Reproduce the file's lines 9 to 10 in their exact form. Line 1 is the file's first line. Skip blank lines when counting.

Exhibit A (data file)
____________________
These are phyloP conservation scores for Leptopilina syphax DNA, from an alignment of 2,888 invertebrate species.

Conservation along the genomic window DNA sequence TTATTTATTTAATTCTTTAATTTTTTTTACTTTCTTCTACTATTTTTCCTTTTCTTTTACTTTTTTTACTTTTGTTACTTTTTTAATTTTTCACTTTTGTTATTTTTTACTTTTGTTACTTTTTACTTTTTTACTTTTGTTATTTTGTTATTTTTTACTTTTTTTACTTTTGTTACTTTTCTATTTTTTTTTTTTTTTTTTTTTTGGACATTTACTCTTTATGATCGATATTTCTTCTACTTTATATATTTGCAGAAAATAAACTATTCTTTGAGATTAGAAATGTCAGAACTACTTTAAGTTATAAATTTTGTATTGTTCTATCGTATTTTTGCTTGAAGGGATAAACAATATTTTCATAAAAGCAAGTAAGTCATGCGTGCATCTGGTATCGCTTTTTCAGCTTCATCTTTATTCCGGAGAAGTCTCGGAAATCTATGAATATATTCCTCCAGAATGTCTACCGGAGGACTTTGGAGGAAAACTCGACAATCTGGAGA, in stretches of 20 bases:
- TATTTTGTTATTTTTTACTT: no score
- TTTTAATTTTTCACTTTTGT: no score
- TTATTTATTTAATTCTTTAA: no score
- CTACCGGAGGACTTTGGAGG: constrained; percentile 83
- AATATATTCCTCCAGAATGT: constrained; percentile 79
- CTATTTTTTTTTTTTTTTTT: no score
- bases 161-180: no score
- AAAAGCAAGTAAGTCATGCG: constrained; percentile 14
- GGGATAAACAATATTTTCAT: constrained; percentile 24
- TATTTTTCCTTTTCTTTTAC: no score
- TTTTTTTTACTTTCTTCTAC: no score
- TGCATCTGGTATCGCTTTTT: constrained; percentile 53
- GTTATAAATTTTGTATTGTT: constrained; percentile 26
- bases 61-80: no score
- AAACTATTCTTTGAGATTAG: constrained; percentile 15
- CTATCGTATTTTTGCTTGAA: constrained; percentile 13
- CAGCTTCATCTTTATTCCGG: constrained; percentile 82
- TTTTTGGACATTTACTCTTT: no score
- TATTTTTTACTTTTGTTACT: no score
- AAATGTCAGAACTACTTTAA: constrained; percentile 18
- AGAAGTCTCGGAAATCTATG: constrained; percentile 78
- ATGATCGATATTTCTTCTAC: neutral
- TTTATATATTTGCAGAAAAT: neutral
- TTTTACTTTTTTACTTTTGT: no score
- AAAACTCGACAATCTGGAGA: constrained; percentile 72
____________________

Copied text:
- bases 161-180: no score
- AAAAGCAAGTAAGTCATGCG: constrained; percentile 14